Charli XCX finds herself and her sound on new album ‘Charli’

Charli XCX has had one of the more puzzling career trajectories in today’s landscape of pop music. Finding critical acclaim in her experimental electropop, Charli switched gears to aim for the masses with singles “Boom Clap” and “Fancy” with Iggy Azalea. While she has gained a passionate, cult fan base, Charli’s broader sound and audience has always been hard to pin down.

Charli, Atlantic Records

With her third studio album, Charli, the singer-songwriter finds her niche and her most authentic self.

Ambitious, unique, and expansive, the 15-song project showcases the singer at her best and most vulnerable.

Bathed in honest self-reflection, the pop star sings of imperfection, love, loss, and nostalgia. She laments love on “Gone” and “Cross You Out,” celebrates it on “Silver Cross” and “Official,” and escapes to the raves with bangers “Next Level Charli” and “Click.”

The record contains both bubblegum pop and experimental, but the overall sound is cohesive enough for the singer to pull off the dichotomy.

Charli exists in a very industrialized, neo noir fantasy world. The production evokes images of the strobe lights and that club atmosphere Charli has claimed as her own throughout her career.

Stripping each song down to the lyrics, the record reveals the sharp songwriting from Charli. Where she has proved herself in infectious hooks, the most profound moments come in the confident raps of “Next Level Charli” and moments of introspection on “Cross You Out” and “Official.” With such singular lyricism, Charli successfully individualizes herself.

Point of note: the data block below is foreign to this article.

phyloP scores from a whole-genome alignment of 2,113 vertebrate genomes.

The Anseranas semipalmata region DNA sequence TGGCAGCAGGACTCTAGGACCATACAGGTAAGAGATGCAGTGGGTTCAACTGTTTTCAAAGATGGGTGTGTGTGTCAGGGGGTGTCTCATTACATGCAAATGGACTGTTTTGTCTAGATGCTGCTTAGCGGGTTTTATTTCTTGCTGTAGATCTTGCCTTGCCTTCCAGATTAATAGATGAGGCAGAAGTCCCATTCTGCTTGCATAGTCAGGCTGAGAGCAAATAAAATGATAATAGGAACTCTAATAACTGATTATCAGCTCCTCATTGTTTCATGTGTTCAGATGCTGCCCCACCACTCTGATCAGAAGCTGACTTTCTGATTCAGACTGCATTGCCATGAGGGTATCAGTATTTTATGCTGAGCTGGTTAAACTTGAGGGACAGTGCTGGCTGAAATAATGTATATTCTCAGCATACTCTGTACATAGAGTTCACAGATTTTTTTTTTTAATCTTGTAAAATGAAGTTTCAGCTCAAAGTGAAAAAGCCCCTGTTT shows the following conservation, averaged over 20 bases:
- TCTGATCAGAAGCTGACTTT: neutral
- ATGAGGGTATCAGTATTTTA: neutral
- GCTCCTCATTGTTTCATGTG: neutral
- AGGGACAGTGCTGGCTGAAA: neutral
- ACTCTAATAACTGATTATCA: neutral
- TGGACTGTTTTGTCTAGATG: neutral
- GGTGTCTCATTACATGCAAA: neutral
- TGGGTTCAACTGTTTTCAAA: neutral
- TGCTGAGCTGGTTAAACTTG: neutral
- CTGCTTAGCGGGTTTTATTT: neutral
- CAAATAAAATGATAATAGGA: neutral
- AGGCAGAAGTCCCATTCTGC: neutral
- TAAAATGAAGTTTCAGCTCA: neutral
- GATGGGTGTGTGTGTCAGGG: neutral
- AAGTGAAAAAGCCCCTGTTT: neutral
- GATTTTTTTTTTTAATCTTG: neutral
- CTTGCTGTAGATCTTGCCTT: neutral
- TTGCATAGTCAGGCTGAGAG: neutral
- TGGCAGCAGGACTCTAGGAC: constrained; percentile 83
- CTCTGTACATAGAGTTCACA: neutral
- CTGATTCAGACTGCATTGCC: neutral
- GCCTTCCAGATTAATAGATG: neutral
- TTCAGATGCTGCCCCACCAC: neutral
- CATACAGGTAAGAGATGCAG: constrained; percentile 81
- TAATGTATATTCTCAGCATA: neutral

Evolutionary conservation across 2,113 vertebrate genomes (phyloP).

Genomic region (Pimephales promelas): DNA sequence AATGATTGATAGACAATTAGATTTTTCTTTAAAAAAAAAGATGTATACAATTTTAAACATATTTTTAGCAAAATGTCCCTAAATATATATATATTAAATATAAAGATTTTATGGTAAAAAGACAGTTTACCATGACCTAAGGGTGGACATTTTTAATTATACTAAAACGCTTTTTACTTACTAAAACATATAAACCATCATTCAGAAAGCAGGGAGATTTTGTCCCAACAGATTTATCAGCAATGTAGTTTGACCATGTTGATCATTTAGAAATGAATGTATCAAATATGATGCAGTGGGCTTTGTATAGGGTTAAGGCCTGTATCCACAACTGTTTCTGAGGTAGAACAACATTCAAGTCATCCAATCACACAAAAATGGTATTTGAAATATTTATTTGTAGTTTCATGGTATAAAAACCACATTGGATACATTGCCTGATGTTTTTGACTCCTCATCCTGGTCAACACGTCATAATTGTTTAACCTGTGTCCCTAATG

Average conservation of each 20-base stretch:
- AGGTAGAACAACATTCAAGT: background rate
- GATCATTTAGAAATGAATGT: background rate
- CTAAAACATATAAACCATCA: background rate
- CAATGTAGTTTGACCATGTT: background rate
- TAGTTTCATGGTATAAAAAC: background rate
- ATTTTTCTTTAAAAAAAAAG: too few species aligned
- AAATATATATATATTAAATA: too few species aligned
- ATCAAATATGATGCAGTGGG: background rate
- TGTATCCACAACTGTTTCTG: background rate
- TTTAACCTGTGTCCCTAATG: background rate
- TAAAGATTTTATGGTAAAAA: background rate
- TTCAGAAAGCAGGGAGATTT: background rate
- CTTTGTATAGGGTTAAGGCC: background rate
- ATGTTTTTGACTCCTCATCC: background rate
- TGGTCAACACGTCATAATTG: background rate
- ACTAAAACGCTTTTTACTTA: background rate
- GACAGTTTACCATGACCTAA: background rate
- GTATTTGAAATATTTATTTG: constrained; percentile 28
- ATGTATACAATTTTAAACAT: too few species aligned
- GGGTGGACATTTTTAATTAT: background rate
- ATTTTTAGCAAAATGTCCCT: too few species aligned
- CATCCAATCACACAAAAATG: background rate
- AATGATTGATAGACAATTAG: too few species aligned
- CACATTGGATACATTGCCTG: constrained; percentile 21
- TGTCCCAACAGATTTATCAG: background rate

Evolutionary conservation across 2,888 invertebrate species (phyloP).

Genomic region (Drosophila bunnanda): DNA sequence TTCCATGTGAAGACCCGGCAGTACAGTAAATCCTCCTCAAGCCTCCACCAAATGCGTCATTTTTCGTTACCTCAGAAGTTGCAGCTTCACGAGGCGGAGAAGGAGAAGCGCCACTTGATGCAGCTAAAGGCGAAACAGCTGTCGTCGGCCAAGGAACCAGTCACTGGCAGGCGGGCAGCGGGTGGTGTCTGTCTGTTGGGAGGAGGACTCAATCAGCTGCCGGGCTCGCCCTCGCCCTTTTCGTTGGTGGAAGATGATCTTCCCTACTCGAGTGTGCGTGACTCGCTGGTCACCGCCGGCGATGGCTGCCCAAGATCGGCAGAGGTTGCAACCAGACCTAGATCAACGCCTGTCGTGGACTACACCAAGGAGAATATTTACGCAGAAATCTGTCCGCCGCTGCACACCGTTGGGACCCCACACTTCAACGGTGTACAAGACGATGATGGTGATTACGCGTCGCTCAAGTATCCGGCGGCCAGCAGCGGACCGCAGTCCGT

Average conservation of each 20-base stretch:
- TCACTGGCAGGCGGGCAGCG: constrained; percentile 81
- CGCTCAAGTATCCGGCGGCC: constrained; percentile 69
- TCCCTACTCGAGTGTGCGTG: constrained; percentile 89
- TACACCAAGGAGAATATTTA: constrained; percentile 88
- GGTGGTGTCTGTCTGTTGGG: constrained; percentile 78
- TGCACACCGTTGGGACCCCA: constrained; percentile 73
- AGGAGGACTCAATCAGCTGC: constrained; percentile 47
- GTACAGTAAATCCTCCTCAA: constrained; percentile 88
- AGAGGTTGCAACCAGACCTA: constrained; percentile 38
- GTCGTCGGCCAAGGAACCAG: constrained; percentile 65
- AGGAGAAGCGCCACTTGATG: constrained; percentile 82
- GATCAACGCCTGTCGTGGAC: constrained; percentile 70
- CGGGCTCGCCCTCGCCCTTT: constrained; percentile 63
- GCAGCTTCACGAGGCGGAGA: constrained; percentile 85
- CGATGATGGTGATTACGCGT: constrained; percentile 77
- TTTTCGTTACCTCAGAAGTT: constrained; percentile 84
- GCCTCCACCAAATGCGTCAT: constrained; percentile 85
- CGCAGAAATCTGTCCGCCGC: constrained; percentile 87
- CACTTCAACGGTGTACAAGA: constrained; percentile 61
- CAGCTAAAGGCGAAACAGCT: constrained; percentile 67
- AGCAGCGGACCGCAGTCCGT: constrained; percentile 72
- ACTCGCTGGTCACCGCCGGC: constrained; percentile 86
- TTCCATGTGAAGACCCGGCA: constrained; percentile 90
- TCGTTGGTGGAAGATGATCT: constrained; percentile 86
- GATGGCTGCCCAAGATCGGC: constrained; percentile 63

That isn’t to say Charli didn’t leave room to party with all of her friends.

The album also emphasizes the singer’s own musical tastes and celebrates the more overlooked pop artists of today. Working with Kim Petras, Sky Ferreira, Lizzo, HAIM and more, Charli welcomes these women into her world while allowing them to add their own flairs to each track.

The album’s main drawback is its occasional overly experimental production. Most prominent on the back third of “Click” and the slightly disappointing Troye Sivan-featured closer “2099,” the futuristic palette sounds more like a vomiting computer than an innovation.

Regardless, it’s Charli’s willingness to push the boundaries with these tracks that makes her a one-of-a kind talent.

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